Recommended for: Grades 6-12
Resource: Sex and the Single Guppy
Mating in the wild can be dangerous business, especially when the bright colors, big tails, and flashy patterns some animals use to attract potential mates can also attract predators. In this Evolution feature, based on a famous experiment by John Endler, users create virtual streams and stock them with bright to drab male guppies and up to three different predators. With each simulation, the guppy population changes due to selection pressure from both predators and mates.
When evolutionary biologist John Endler began studying Trinidad's wild guppies in the 1970s, he was struck by the wide variation among guppies from different streams, even among guppies living in different parts of the same stream. Males from one pool sported vivid blue and orange splotches along their sides, while those farther downstream carried only modest dots of color near their tails. Endler also observed differences in the distribution of guppy predators, and in the color and size of the gravel in different stream locations.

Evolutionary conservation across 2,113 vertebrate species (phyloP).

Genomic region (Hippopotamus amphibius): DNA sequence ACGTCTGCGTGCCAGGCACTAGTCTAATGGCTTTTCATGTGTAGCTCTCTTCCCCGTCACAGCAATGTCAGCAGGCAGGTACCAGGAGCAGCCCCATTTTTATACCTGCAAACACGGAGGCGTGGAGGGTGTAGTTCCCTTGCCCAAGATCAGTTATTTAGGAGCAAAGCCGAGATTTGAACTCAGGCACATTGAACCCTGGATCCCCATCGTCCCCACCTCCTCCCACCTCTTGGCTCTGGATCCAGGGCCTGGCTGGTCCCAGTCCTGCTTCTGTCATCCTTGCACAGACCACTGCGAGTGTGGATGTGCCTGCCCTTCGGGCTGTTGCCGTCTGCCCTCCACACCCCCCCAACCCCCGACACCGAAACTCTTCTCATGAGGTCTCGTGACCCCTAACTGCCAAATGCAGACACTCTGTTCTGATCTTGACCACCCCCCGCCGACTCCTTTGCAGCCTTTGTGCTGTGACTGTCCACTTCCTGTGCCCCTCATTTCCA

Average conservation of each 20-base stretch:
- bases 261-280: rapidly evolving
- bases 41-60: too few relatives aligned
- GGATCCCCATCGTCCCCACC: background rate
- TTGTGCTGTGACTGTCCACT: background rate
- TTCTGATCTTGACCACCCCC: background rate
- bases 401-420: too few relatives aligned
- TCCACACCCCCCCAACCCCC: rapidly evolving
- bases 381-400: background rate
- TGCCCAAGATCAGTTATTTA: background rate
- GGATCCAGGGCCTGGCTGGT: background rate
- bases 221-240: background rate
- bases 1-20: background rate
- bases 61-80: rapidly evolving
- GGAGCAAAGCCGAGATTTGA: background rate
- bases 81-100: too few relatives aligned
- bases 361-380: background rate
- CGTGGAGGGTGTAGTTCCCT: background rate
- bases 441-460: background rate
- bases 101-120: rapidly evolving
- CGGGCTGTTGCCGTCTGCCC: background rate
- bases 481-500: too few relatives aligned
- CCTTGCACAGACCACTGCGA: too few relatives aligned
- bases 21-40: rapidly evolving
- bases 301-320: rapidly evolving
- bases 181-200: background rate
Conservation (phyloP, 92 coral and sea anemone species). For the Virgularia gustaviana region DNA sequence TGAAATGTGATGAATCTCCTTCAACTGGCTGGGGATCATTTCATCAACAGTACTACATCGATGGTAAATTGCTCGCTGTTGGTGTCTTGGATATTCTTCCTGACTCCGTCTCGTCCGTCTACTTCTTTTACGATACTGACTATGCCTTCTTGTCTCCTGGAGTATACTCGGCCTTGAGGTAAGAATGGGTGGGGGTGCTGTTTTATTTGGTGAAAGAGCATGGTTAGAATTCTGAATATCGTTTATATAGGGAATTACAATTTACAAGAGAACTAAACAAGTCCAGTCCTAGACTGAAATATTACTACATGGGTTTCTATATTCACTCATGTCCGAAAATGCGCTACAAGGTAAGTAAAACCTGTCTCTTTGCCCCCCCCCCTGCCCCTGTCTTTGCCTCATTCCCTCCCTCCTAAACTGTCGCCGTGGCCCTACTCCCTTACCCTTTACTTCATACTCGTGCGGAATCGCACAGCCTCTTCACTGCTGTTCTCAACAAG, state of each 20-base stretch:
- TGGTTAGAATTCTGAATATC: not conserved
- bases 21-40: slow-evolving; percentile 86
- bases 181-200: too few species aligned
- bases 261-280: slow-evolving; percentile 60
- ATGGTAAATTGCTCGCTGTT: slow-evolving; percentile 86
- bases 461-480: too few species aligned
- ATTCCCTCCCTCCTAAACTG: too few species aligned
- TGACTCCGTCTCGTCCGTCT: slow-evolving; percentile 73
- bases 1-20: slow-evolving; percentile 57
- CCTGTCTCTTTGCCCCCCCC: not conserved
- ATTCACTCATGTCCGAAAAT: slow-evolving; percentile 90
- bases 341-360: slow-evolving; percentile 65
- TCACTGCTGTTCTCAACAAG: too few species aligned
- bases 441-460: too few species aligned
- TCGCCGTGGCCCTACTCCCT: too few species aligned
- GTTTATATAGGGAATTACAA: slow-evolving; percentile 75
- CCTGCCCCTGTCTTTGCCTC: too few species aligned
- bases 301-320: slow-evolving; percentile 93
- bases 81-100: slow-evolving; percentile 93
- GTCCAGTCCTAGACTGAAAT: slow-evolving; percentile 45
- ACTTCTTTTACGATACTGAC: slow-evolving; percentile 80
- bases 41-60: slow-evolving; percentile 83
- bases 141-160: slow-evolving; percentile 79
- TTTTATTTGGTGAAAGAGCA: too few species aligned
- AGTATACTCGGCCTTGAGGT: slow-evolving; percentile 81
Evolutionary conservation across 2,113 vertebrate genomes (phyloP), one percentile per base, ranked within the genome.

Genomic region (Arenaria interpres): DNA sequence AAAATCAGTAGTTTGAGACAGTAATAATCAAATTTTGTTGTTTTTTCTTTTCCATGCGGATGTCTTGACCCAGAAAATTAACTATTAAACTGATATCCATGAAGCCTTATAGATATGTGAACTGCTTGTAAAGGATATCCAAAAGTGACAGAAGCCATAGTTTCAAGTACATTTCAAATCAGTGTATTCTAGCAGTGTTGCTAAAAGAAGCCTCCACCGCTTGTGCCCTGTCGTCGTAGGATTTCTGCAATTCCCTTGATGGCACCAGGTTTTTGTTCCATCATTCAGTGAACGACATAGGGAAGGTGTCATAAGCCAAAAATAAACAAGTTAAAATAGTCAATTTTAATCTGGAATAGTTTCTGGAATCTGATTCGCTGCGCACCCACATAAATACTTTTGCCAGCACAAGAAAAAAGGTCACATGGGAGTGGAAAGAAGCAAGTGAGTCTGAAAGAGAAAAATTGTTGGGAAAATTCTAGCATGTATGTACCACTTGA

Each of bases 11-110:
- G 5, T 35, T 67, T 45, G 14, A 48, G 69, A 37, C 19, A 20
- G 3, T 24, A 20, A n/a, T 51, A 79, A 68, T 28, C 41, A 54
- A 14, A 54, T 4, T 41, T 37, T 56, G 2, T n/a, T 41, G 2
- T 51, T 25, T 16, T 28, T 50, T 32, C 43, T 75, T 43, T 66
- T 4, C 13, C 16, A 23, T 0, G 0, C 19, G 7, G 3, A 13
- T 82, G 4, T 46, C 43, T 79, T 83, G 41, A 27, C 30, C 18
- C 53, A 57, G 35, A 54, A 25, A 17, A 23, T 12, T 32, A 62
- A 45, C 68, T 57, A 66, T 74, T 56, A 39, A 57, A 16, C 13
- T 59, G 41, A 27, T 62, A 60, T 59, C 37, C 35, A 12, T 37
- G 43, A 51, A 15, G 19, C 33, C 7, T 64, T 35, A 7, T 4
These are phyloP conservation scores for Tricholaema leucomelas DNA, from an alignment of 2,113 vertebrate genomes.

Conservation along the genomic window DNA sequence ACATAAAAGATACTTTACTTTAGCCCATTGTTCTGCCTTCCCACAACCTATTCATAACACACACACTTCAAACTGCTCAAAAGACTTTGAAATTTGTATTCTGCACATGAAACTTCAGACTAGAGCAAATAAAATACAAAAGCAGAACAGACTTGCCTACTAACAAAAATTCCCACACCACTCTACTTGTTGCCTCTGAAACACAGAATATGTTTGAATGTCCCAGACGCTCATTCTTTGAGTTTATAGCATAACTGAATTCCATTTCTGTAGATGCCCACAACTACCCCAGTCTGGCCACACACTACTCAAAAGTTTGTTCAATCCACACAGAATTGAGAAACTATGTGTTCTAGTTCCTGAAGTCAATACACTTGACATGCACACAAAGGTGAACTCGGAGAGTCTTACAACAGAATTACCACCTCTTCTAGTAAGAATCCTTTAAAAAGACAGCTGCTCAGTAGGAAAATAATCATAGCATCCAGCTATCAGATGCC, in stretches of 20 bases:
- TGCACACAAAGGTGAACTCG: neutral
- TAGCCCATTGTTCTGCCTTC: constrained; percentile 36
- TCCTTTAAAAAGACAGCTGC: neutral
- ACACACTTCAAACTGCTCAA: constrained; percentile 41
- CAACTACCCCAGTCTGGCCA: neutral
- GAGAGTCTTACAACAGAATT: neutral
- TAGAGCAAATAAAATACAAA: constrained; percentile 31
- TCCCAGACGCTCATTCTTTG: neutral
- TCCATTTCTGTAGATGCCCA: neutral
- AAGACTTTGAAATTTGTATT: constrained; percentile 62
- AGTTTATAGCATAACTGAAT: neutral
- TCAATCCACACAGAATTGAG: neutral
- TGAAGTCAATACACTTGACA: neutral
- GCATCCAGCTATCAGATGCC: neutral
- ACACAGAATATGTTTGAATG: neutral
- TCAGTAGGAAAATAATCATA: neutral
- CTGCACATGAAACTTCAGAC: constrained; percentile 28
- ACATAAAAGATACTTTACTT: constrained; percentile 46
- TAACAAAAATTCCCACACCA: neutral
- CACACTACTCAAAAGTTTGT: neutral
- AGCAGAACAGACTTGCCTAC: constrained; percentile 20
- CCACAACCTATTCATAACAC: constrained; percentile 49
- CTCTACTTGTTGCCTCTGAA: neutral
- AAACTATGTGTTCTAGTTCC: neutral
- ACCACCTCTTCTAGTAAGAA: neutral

Endler photographed hundreds of guppies and carefully recorded their size, color, and the size and placement of their spots. He began to see a strong correlation between where guppies lived in a particular stream and whether the fish were bright or drab. But what was responsible for these trends in coloration? And if bright colors made guppies more conspicuous to predators, why should males be colorful at all? Endler formed a hypothesis based on his observations, then set out to test it. His results would prove to be one of evolutionary biology's most important discoveries.
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Source: Evolution Web site
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